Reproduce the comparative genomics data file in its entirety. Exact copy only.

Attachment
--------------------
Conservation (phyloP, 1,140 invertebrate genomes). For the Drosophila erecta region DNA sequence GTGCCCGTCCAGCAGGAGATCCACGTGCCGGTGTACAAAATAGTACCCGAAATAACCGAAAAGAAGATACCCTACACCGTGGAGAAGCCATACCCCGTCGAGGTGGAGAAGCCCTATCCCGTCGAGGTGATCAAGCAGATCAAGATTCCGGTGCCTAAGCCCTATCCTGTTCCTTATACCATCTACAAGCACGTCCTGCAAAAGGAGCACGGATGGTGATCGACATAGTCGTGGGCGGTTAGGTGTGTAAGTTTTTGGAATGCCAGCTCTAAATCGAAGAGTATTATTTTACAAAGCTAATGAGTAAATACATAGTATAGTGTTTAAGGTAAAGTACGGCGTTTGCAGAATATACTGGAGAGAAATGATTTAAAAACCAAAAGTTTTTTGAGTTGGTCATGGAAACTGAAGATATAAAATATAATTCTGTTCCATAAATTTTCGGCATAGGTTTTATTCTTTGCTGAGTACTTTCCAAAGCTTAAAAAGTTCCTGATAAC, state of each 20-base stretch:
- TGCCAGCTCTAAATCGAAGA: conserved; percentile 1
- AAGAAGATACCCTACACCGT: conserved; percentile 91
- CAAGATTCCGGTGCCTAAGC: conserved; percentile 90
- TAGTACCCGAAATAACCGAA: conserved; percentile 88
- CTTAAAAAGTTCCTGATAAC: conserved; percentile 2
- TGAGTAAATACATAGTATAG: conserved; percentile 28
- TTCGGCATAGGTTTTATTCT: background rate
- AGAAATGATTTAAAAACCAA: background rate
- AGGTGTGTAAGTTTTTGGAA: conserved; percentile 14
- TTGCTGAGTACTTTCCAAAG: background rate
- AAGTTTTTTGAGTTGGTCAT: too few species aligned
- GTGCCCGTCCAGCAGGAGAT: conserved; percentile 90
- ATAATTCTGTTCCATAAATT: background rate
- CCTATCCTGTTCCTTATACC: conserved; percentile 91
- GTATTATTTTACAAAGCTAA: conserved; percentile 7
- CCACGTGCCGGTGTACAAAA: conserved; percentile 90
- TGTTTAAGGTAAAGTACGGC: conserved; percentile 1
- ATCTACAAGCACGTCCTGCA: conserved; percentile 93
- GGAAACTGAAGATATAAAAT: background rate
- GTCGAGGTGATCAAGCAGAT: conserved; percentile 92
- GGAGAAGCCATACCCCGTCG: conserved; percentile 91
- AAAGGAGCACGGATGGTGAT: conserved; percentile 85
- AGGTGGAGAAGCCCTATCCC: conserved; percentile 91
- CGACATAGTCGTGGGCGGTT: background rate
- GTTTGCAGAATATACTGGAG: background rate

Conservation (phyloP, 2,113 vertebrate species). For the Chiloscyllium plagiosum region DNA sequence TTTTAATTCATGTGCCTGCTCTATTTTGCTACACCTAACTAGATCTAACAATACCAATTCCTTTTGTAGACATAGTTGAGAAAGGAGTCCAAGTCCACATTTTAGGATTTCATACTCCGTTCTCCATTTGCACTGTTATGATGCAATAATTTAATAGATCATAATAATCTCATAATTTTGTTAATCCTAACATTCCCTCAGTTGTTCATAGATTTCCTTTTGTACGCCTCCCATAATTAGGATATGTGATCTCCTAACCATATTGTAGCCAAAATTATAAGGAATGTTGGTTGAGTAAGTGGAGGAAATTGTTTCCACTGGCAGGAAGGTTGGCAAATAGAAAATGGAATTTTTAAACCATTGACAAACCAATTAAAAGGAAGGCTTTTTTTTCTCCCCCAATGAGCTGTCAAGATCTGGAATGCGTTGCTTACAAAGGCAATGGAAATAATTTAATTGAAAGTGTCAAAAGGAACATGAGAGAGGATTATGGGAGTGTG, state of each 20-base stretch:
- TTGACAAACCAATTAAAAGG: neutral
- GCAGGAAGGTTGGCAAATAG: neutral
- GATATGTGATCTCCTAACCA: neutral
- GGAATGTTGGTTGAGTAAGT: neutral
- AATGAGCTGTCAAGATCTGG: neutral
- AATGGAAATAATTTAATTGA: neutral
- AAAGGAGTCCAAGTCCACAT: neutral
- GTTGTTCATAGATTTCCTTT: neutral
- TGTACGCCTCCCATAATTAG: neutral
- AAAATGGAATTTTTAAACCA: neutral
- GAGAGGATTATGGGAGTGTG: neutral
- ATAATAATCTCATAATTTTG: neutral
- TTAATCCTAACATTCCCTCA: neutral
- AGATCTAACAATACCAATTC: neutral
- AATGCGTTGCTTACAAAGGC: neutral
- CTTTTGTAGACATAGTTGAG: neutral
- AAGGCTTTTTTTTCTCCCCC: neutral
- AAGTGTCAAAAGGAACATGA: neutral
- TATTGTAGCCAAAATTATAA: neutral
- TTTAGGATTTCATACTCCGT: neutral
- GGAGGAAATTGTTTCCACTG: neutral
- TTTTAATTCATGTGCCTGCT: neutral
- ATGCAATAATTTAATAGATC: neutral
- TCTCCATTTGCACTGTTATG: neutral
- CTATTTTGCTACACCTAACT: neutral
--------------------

Conservation (phyloP, 1,140 invertebrate genomes). For the Drosophila erecta region DNA sequence GTGCCCGTCCAGCAGGAGATCCACGTGCCGGTGTACAAAATAGTACCCGAAATAACCGAAAAGAAGATACCCTACACCGTGGAGAAGCCATACCCCGTCGAGGTGGAGAAGCCCTATCCCGTCGAGGTGATCAAGCAGATCAAGATTCCGGTGCCTAAGCCCTATCCTGTTCCTTATACCATCTACAAGCACGTCCTGCAAAAGGAGCACGGATGGTGATCGACATAGTCGTGGGCGGTTAGGTGTGTAAGTTTTTGGAATGCCAGCTCTAAATCGAAGAGTATTATTTTACAAAGCTAATGAGTAAATACATAGTATAGTGTTTAAGGTAAAGTACGGCGTTTGCAGAATATACTGGAGAGAAATGATTTAAAAACCAAAAGTTTTTTGAGTTGGTCATGGAAACTGAAGATATAAAATATAATTCTGTTCCATAAATTTTCGGCATAGGTTTTATTCTTTGCTGAGTACTTTCCAAAGCTTAAAAAGTTCCTGATAAC, state of each 20-base stretch:
- TGCCAGCTCTAAATCGAAGA: conserved; percentile 1
- AAGAAGATACCCTACACCGT: conserved; percentile 91
- CAAGATTCCGGTGCCTAAGC: conserved; percentile 90
- TAGTACCCGAAATAACCGAA: conserved; percentile 88
- CTTAAAAAGTTCCTGATAAC: conserved; percentile 2
- TGAGTAAATACATAGTATAG: conserved; percentile 28
- TTCGGCATAGGTTTTATTCT: background rate
- AGAAATGATTTAAAAACCAA: background rate
- AGGTGTGTAAGTTTTTGGAA: conserved; percentile 14
- TTGCTGAGTACTTTCCAAAG: background rate
- AAGTTTTTTGAGTTGGTCAT: too few species aligned
- GTGCCCGTCCAGCAGGAGAT: conserved; percentile 90
- ATAATTCTGTTCCATAAATT: background rate
- CCTATCCTGTTCCTTATACC: conserved; percentile 91
- GTATTATTTTACAAAGCTAA: conserved; percentile 7
- CCACGTGCCGGTGTACAAAA: conserved; percentile 90
- TGTTTAAGGTAAAGTACGGC: conserved; percentile 1
- ATCTACAAGCACGTCCTGCA: conserved; percentile 93
- GGAAACTGAAGATATAAAAT: background rate
- GTCGAGGTGATCAAGCAGAT: conserved; percentile 92
- GGAGAAGCCATACCCCGTCG: conserved; percentile 91
- AAAGGAGCACGGATGGTGAT: conserved; percentile 85
- AGGTGGAGAAGCCCTATCCC: conserved; percentile 91
- CGACATAGTCGTGGGCGGTT: background rate
- GTTTGCAGAATATACTGGAG: background rate

Conservation (phyloP, 2,113 vertebrate species). For the Chiloscyllium plagiosum region DNA sequence TTTTAATTCATGTGCCTGCTCTATTTTGCTACACCTAACTAGATCTAACAATACCAATTCCTTTTGTAGACATAGTTGAGAAAGGAGTCCAAGTCCACATTTTAGGATTTCATACTCCGTTCTCCATTTGCACTGTTATGATGCAATAATTTAATAGATCATAATAATCTCATAATTTTGTTAATCCTAACATTCCCTCAGTTGTTCATAGATTTCCTTTTGTACGCCTCCCATAATTAGGATATGTGATCTCCTAACCATATTGTAGCCAAAATTATAAGGAATGTTGGTTGAGTAAGTGGAGGAAATTGTTTCCACTGGCAGGAAGGTTGGCAAATAGAAAATGGAATTTTTAAACCATTGACAAACCAATTAAAAGGAAGGCTTTTTTTTCTCCCCCAATGAGCTGTCAAGATCTGGAATGCGTTGCTTACAAAGGCAATGGAAATAATTTAATTGAAAGTGTCAAAAGGAACATGAGAGAGGATTATGGGAGTGTG, state of each 20-base stretch:
- TTGACAAACCAATTAAAAGG: neutral
- GCAGGAAGGTTGGCAAATAG: neutral
- GATATGTGATCTCCTAACCA: neutral
- GGAATGTTGGTTGAGTAAGT: neutral
- AATGAGCTGTCAAGATCTGG: neutral
- AATGGAAATAATTTAATTGA: neutral
- AAAGGAGTCCAAGTCCACAT: neutral
- GTTGTTCATAGATTTCCTTT: neutral
- TGTACGCCTCCCATAATTAG: neutral
- AAAATGGAATTTTTAAACCA: neutral
- GAGAGGATTATGGGAGTGTG: neutral
- ATAATAATCTCATAATTTTG: neutral
- TTAATCCTAACATTCCCTCA: neutral
- AGATCTAACAATACCAATTC: neutral
- AATGCGTTGCTTACAAAGGC: neutral
- CTTTTGTAGACATAGTTGAG: neutral
- AAGGCTTTTTTTTCTCCCCC: neutral
- AAGTGTCAAAAGGAACATGA: neutral
- TATTGTAGCCAAAATTATAA: neutral
- TTTAGGATTTCATACTCCGT: neutral
- GGAGGAAATTGTTTCCACTG: neutral
- TTTTAATTCATGTGCCTGCT: neutral
- ATGCAATAATTTAATAGATC: neutral
- TCTCCATTTGCACTGTTATG: neutral
- CTATTTTGCTACACCTAACT: neutral